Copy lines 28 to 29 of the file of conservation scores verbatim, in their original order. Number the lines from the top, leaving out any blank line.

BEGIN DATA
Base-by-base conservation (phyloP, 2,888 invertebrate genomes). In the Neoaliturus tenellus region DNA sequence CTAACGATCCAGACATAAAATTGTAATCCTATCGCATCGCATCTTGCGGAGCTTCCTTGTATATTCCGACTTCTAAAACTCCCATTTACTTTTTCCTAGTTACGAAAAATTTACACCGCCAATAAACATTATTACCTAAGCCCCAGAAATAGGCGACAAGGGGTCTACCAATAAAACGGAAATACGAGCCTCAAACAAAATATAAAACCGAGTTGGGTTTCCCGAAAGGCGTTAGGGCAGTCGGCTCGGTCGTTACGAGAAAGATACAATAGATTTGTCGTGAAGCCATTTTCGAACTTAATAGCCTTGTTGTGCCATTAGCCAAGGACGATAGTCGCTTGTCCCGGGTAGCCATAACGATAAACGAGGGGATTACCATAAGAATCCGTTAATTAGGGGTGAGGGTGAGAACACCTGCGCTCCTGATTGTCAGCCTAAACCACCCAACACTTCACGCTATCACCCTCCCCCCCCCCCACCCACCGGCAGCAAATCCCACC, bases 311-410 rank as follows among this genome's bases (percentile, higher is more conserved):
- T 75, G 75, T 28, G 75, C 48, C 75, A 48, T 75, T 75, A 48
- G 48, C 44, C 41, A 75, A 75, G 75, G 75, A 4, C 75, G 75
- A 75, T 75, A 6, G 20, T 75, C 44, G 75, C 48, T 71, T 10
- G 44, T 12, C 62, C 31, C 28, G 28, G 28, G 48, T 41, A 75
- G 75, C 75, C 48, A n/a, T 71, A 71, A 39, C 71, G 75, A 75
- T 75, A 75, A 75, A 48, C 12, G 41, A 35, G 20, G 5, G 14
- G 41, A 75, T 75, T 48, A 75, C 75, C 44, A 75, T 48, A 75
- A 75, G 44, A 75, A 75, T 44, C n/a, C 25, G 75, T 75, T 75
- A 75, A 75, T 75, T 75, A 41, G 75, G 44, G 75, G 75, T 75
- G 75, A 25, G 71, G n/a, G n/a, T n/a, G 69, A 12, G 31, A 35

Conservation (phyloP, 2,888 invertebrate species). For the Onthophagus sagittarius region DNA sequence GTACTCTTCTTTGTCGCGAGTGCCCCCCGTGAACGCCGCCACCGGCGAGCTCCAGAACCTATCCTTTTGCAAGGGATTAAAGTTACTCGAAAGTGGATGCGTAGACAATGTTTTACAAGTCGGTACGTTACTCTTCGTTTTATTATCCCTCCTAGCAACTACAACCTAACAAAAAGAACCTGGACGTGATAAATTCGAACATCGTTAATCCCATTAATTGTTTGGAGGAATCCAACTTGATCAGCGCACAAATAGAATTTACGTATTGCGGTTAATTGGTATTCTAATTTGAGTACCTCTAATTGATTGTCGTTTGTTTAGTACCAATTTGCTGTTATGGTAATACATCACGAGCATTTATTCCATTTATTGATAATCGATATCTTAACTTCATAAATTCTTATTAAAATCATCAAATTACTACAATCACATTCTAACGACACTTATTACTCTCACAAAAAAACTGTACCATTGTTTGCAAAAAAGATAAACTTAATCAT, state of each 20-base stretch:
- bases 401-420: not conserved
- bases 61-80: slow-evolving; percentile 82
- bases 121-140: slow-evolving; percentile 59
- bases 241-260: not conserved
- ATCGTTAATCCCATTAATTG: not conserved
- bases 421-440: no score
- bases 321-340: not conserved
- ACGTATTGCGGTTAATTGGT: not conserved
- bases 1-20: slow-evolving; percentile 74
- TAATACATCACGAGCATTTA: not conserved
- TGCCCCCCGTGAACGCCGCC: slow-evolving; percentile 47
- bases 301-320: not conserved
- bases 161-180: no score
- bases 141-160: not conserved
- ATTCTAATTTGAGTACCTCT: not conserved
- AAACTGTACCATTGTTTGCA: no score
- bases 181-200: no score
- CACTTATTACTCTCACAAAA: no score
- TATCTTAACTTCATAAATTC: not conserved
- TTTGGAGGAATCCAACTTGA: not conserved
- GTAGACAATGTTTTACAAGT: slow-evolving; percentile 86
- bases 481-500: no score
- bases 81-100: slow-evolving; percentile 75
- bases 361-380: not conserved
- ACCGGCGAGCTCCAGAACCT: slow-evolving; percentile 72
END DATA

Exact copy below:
- AAACTGTACCATTGTTTGCA: no score
- bases 181-200: no score